Born in Cochabamba, Bolivia, I realized early on that my ultimate goal in life was to advocate for wild animals and the environment. First, I became a field biologist. The kingdom of Belgium gave me a scholarship that allowed me to get a bachelor´s degree in investigation. I studied the ecology and reproductive patterns of Podocnemis unifilis in the Ichilo River of Cochabamba. During this first research thesis, to collect the data, I spent one month in a rustic boat Bolivia’s Amazon Basin.
I later obtained a full scholarship from the US Fish and Wildlife Services and a grant from the Cleveland Zoo, which allowed me to move to Venezuela and complete a master’s thesis and study a rare and little-known fresh-water turtle: Chelus fimbriatus (the “matamata”).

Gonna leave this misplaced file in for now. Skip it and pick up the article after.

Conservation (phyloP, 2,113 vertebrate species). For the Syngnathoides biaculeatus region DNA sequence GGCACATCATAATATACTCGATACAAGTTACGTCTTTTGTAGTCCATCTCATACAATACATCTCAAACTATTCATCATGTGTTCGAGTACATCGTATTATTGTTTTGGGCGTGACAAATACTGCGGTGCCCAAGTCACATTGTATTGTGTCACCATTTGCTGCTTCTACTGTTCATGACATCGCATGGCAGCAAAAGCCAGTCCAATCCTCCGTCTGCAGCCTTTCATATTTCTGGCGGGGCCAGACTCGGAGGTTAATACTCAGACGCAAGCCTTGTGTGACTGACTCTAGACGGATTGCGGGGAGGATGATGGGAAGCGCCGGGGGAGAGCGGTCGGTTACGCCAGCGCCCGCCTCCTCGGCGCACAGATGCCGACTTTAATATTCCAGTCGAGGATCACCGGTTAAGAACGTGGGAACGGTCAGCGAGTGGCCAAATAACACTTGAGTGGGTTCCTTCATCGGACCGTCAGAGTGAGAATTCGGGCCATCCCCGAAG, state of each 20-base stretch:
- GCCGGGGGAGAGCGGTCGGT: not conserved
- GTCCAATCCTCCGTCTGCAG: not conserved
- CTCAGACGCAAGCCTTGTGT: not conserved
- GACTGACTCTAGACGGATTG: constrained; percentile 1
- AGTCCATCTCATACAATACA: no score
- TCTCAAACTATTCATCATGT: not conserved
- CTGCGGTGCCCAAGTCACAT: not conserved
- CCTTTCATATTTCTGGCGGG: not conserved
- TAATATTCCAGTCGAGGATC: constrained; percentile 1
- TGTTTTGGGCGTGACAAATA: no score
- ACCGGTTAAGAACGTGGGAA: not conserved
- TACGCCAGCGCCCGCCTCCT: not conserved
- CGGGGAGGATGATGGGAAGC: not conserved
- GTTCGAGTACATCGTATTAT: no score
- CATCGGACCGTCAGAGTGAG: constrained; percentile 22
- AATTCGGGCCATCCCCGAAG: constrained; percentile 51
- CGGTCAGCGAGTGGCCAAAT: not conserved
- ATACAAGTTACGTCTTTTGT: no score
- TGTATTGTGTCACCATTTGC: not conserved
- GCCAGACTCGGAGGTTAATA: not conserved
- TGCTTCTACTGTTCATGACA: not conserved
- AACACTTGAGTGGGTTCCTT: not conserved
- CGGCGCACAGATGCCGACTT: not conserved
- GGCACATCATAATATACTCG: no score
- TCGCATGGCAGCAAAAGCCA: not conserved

After completing my master’s thesis dissertation, I moved back to Cochabamba, where my oldest son Cid became my adventure companion while I worked as a research associate for the National Museum of Natural History. I actively participated with the Bat Conservation Program and conducted numerous projects to raise awareness about this mammal’s importance for the ecosystem.
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